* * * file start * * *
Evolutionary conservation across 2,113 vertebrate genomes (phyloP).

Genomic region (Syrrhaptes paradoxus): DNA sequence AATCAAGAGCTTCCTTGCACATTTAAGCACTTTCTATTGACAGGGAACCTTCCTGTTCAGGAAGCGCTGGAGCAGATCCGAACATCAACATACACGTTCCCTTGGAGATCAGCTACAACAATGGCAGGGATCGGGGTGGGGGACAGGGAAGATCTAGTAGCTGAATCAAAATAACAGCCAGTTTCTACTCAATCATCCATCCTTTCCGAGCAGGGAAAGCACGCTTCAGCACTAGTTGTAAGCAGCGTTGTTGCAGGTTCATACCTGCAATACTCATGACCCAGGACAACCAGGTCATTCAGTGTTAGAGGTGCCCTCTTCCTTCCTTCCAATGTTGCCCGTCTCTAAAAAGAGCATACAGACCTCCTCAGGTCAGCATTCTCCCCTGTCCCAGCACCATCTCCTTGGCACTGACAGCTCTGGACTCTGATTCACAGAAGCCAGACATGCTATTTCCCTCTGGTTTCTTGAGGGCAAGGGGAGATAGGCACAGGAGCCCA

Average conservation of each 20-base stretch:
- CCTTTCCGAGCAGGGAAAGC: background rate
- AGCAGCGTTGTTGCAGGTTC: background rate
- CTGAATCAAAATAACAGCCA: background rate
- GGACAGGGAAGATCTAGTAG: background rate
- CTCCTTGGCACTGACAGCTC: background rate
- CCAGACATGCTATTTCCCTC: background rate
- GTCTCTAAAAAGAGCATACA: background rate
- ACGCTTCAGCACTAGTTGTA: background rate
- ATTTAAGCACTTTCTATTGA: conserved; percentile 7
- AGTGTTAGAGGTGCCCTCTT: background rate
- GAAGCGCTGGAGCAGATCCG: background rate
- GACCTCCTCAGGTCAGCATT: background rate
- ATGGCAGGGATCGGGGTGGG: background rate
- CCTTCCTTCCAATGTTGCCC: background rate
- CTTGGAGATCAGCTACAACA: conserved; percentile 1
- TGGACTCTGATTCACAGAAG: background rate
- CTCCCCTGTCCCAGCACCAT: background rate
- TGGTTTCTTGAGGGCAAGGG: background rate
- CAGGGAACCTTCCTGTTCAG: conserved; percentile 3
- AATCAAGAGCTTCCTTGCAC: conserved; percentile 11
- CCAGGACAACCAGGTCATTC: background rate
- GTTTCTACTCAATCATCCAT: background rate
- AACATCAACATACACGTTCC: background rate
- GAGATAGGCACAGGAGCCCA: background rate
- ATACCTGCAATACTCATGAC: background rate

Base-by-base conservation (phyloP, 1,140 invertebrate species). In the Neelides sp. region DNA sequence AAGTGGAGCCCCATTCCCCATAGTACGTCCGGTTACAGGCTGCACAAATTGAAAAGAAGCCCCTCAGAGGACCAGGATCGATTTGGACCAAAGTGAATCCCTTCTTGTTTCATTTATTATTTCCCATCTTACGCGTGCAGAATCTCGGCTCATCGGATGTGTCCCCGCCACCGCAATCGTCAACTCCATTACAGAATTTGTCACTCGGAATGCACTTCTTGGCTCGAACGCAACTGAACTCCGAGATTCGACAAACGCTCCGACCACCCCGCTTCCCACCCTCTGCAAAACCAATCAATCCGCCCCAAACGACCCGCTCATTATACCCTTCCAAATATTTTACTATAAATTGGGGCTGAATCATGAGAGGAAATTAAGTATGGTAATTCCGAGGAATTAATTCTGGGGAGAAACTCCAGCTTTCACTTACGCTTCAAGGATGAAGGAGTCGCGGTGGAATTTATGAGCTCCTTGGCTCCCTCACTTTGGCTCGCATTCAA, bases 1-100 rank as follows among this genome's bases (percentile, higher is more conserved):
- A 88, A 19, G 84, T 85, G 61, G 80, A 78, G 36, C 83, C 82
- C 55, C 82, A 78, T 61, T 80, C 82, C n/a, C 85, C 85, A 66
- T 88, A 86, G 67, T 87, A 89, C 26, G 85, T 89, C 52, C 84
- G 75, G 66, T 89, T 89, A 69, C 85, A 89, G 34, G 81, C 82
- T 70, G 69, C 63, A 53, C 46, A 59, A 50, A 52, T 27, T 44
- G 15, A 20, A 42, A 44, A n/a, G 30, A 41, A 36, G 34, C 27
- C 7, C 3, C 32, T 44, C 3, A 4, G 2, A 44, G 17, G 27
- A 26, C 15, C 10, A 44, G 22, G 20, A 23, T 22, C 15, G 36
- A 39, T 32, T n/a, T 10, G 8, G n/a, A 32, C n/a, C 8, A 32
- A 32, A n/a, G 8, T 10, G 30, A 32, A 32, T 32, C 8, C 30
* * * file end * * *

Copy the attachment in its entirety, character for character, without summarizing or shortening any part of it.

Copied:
Evolutionary conservation across 2,113 vertebrate genomes (phyloP).

Genomic region (Syrrhaptes paradoxus): DNA sequence AATCAAGAGCTTCCTTGCACATTTAAGCACTTTCTATTGACAGGGAACCTTCCTGTTCAGGAAGCGCTGGAGCAGATCCGAACATCAACATACACGTTCCCTTGGAGATCAGCTACAACAATGGCAGGGATCGGGGTGGGGGACAGGGAAGATCTAGTAGCTGAATCAAAATAACAGCCAGTTTCTACTCAATCATCCATCCTTTCCGAGCAGGGAAAGCACGCTTCAGCACTAGTTGTAAGCAGCGTTGTTGCAGGTTCATACCTGCAATACTCATGACCCAGGACAACCAGGTCATTCAGTGTTAGAGGTGCCCTCTTCCTTCCTTCCAATGTTGCCCGTCTCTAAAAAGAGCATACAGACCTCCTCAGGTCAGCATTCTCCCCTGTCCCAGCACCATCTCCTTGGCACTGACAGCTCTGGACTCTGATTCACAGAAGCCAGACATGCTATTTCCCTCTGGTTTCTTGAGGGCAAGGGGAGATAGGCACAGGAGCCCA

Average conservation of each 20-base stretch:
- CCTTTCCGAGCAGGGAAAGC: background rate
- AGCAGCGTTGTTGCAGGTTC: background rate
- CTGAATCAAAATAACAGCCA: background rate
- GGACAGGGAAGATCTAGTAG: background rate
- CTCCTTGGCACTGACAGCTC: background rate
- CCAGACATGCTATTTCCCTC: background rate
- GTCTCTAAAAAGAGCATACA: background rate
- ACGCTTCAGCACTAGTTGTA: background rate
- ATTTAAGCACTTTCTATTGA: conserved; percentile 7
- AGTGTTAGAGGTGCCCTCTT: background rate
- GAAGCGCTGGAGCAGATCCG: background rate
- GACCTCCTCAGGTCAGCATT: background rate
- ATGGCAGGGATCGGGGTGGG: background rate
- CCTTCCTTCCAATGTTGCCC: background rate
- CTTGGAGATCAGCTACAACA: conserved; percentile 1
- TGGACTCTGATTCACAGAAG: background rate
- CTCCCCTGTCCCAGCACCAT: background rate
- TGGTTTCTTGAGGGCAAGGG: background rate
- CAGGGAACCTTCCTGTTCAG: conserved; percentile 3
- AATCAAGAGCTTCCTTGCAC: conserved; percentile 11
- CCAGGACAACCAGGTCATTC: background rate
- GTTTCTACTCAATCATCCAT: background rate
- AACATCAACATACACGTTCC: background rate
- GAGATAGGCACAGGAGCCCA: background rate
- ATACCTGCAATACTCATGAC: background rate

Base-by-base conservation (phyloP, 1,140 invertebrate species). In the Neelides sp. region DNA sequence AAGTGGAGCCCCATTCCCCATAGTACGTCCGGTTACAGGCTGCACAAATTGAAAAGAAGCCCCTCAGAGGACCAGGATCGATTTGGACCAAAGTGAATCCCTTCTTGTTTCATTTATTATTTCCCATCTTACGCGTGCAGAATCTCGGCTCATCGGATGTGTCCCCGCCACCGCAATCGTCAACTCCATTACAGAATTTGTCACTCGGAATGCACTTCTTGGCTCGAACGCAACTGAACTCCGAGATTCGACAAACGCTCCGACCACCCCGCTTCCCACCCTCTGCAAAACCAATCAATCCGCCCCAAACGACCCGCTCATTATACCCTTCCAAATATTTTACTATAAATTGGGGCTGAATCATGAGAGGAAATTAAGTATGGTAATTCCGAGGAATTAATTCTGGGGAGAAACTCCAGCTTTCACTTACGCTTCAAGGATGAAGGAGTCGCGGTGGAATTTATGAGCTCCTTGGCTCCCTCACTTTGGCTCGCATTCAA, bases 1-100 rank as follows among this genome's bases (percentile, higher is more conserved):
- A 88, A 19, G 84, T 85, G 61, G 80, A 78, G 36, C 83, C 82
- C 55, C 82, A 78, T 61, T 80, C 82, C n/a, C 85, C 85, A 66
- T 88, A 86, G 67, T 87, A 89, C 26, G 85, T 89, C 52, C 84
- G 75, G 66, T 89, T 89, A 69, C 85, A 89, G 34, G 81, C 82
- T 70, G 69, C 63, A 53, C 46, A 59, A 50, A 52, T 27, T 44
- G 15, A 20, A 42, A 44, A n/a, G 30, A 41, A 36, G 34, C 27
- C 7, C 3, C 32, T 44, C 3, A 4, G 2, A 44, G 17, G 27
- A 26, C 15, C 10, A 44, G 22, G 20, A 23, T 22, C 15, G 36
- A 39, T 32, T n/a, T 10, G 8, G n/a, A 32, C n/a, C 8, A 32
- A 32, A n/a, G 8, T 10, G 30, A 32, A 32, T 32, C 8, C 30